Nevada utility NV Energy launches RFP for large-scale dispatchable energy, energy storage projects

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NV Energy has issued a request for proposals (RFP), seeking dispatchable energy and energy storage resources for the Nevada utility’s service area.

The RFP was issued last week, open to bids from developers of resources that can be in service before the end of 2028. Open to both renewable and ‘conventional’ generation, resources must represent at least 20MW energy production or storage, with bids due on or before a deadline of 14 March 2023.

Eligible energy storage systems (ESS) can be standalone or integrated with renewable energy resources. As well as having minimum 20MW output at the point of delivery to the NV Energy grid, energy storage technologies must be designed for daily cycling.

The utility said the capacity to energy ratio of standalone systems should be four-hour or eight-hour duration but welcomed bids from longer duration resources.

Meanwhile for integrated renewables-plus-storage bids, NV Energy asked bidders to provide two separate bids for AC-coupled systems. One bid would be for a solar resource with 100% of the integrated energy storage system’s (ESS’s) capacity and the other for 50%. For example, a 100MW solar PV facility would have a 100MW ESS in one bid, and a 200MW ESS in the other.

The energy storage system should be four-hour duration in either case. Whether standalone or paired with renewable energy, the projects should be eligible for the investment tax credit (ITC).

NV Energy, owned by investor Warren Buffet’s Berkshire Hathaway group, said in a bid document that the purpose of the RFP is to procure new renewable energy projects that contribute towards achieving Nevada’s statewide goal of 100% carbon emissions-free energy by 2050.

In order to do this while lowering energy and capacity costs, providing customer price stability and maintaining the long-term reliability and resource adequacy of the state’s electric system, the utility is also seeking firm capacity and energy from non-renewable resources — including energy storage and conventional generation.

This will, NV Energy said, support the system’s ability to meet demand at peak times and continue to integrate higher shares of renewable energy.

Bidders must already have in place legally binding rights to develop their renewable energy resources, which must be technologies that can produce renewable energy credits. That means solar, wind, geothermal, hydroelectric, biomass and biogas, although renewable energy credit-only proposals and proposals from existing facilities under NV Energy contract will not be eligible.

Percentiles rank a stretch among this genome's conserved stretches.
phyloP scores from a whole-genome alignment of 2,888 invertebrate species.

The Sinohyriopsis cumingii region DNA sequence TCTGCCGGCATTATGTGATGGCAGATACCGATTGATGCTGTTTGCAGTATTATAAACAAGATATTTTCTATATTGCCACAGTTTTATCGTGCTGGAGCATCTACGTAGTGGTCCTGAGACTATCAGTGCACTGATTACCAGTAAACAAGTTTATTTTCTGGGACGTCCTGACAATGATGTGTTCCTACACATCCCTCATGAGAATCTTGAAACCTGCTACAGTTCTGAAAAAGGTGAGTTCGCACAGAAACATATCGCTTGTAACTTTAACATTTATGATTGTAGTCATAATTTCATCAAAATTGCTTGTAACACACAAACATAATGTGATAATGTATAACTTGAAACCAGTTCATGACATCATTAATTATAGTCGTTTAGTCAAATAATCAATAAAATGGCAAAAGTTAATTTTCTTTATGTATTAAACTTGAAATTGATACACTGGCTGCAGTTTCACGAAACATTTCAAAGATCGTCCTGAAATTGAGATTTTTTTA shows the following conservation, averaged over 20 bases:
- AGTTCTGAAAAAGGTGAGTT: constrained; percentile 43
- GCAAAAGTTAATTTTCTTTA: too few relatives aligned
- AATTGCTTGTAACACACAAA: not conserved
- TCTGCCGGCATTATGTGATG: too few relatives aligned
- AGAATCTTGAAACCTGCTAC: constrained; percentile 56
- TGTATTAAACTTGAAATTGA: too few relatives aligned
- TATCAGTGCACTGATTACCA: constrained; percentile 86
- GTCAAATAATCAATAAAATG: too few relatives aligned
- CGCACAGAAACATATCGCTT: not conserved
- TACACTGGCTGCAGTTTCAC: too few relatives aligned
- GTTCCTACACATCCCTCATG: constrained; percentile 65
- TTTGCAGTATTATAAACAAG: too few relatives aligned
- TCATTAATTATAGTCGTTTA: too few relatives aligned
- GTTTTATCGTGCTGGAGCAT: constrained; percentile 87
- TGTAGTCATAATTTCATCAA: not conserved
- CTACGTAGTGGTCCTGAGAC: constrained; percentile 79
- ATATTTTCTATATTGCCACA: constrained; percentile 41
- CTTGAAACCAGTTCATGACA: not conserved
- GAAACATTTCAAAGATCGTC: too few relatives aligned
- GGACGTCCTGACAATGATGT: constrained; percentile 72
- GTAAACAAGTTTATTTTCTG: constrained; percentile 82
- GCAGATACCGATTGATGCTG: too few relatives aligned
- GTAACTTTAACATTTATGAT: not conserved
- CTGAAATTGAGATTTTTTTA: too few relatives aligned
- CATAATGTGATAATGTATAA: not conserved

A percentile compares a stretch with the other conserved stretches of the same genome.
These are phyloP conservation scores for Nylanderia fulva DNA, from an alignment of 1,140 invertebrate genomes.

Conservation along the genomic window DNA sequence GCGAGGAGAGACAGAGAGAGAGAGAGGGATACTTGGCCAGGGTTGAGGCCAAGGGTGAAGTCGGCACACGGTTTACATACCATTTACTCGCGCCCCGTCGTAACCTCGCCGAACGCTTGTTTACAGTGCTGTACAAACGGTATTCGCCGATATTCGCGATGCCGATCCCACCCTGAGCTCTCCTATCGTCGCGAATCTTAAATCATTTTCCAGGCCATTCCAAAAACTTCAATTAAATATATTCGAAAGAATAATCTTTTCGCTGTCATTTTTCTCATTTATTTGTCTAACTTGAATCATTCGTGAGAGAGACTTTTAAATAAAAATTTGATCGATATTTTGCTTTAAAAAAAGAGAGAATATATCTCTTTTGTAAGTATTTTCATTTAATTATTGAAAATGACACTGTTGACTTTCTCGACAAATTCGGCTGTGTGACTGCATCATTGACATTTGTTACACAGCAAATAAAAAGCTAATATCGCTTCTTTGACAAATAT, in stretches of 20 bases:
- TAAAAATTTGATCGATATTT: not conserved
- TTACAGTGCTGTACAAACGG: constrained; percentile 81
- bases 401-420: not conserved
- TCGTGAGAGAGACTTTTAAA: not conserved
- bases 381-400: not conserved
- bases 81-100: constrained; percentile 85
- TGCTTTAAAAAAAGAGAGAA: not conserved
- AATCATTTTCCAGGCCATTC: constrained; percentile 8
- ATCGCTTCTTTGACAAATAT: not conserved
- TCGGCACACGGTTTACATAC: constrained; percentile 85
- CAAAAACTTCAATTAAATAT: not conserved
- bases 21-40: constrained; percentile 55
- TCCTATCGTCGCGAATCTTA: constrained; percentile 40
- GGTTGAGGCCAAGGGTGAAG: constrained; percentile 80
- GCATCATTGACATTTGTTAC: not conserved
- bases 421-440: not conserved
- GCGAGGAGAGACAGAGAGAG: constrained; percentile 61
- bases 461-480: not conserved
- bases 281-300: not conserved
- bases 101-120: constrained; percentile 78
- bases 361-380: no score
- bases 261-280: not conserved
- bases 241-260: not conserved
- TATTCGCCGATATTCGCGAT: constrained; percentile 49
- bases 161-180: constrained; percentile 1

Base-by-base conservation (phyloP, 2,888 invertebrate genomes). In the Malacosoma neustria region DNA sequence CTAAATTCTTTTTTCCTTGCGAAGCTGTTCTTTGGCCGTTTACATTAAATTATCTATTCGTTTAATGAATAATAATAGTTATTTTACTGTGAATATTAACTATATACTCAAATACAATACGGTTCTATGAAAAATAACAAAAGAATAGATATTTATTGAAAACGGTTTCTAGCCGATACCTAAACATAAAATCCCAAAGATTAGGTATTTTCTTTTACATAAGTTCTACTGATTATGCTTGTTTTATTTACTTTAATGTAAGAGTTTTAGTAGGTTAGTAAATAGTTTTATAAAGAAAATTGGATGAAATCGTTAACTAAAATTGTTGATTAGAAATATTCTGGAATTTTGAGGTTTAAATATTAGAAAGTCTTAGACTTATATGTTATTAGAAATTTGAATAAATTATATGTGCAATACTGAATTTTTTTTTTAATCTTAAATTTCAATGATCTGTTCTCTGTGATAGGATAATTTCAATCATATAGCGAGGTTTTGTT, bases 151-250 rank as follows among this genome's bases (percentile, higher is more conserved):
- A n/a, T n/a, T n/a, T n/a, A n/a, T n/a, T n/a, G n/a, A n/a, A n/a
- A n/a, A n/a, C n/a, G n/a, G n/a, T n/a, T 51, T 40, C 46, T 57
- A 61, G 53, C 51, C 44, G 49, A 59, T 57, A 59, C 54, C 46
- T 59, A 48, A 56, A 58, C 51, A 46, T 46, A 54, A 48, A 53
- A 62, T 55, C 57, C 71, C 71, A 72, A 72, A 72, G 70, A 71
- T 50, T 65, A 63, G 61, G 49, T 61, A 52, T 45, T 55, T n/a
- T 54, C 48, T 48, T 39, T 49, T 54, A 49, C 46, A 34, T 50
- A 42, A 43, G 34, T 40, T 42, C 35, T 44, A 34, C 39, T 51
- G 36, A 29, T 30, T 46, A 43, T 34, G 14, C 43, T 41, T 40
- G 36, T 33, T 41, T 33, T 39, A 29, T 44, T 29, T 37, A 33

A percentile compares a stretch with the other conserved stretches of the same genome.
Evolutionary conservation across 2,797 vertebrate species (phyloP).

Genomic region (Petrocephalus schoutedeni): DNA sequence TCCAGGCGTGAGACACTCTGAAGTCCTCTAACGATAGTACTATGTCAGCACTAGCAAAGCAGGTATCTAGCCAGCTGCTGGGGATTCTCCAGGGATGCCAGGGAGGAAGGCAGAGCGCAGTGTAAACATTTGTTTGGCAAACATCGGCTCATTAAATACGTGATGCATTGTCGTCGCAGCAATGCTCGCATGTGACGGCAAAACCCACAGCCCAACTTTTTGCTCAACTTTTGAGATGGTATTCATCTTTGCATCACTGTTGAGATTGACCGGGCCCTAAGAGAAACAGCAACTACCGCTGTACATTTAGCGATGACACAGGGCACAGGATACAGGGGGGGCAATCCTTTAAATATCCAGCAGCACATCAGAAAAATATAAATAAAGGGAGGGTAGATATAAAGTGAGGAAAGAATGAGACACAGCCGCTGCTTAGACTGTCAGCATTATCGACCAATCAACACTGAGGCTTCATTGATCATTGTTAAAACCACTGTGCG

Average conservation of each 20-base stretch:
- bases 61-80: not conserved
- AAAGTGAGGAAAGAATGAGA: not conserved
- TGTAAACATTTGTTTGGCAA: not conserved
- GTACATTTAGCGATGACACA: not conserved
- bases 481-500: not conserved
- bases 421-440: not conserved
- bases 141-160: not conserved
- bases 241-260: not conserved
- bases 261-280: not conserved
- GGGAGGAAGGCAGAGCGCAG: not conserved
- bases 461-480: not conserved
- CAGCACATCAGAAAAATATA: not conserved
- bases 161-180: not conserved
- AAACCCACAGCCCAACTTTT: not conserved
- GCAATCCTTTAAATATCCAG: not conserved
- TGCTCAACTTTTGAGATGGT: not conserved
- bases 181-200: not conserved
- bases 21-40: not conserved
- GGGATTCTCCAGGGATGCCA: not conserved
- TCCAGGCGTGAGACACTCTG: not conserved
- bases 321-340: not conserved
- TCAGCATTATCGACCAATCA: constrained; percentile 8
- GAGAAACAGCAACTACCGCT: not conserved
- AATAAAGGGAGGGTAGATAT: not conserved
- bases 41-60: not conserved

The utility estimated that it should be able to get the procurement process wrapped and contracts put before the regulatory Public Utilities Commission of Nevada (PUCN), by 21 November this year.

That will then kick off the timeline for gaining PUCN approval for 25-year renewable power purchase agreements (PPAs) and other types of contract, which will take up to 165 days. Other contract structures include asset purchase agreements (APA) for existing renewable resources and build transfer agreements (BTA) for projects already in development.

NV Energy has already surpassed a 1,000MW target for energy storage in its service area that was set for the utility as part of the 2019 Nevada SB358 renewable energy and decarbonisation legislation.

Notable energy storage developments for the company during 2022 included the January approval of two large-scale solar-plus-storage projects totalling 600MW PV and 480MW battery energy storage systems (BESS), which would be aimed at replacing the role on the grid played by a retiring coal power plant in Winnemucca.

NV Energy contracted to acquire those projects from their developer, Primergy. Primergy is also behind one of the world’s biggest solar-plus-storage projects to date, also being built in Nevada and contracted to serve NV Energy and its customers, Gemini, which will pair 380MW/1,416MWh of battery storage with 690MWac/966MWdc of solar PV in Nevada’s Clark County.

After US$1.9 billion debt and equity financing was secured for Gemini in April last year, investor Quinbrook sold a 49% stake in the project to institutional investor APG, a pension asset manager headquartered in the Netherlands.

Most recently, in December 2022, Energy-Storage.news reported that NV Energy had placed an order for a 220MW/440MWh BESS from Energy Vault, the startup best known as a developer of a novel gravity-based energy storage technology, but which has diversified into other areas including lithium-ion battery storage system integration.

Energy-Storage.news’ publisher Solar Media will host the 5th Energy Storage Summit USA, 28-29 March 2023 in Austin, Texas. Featuring a packed programme of panels, presentations and fireside chats from industry leaders focusing on accelerating the market for energy storage across the country. For more information, go to the website.

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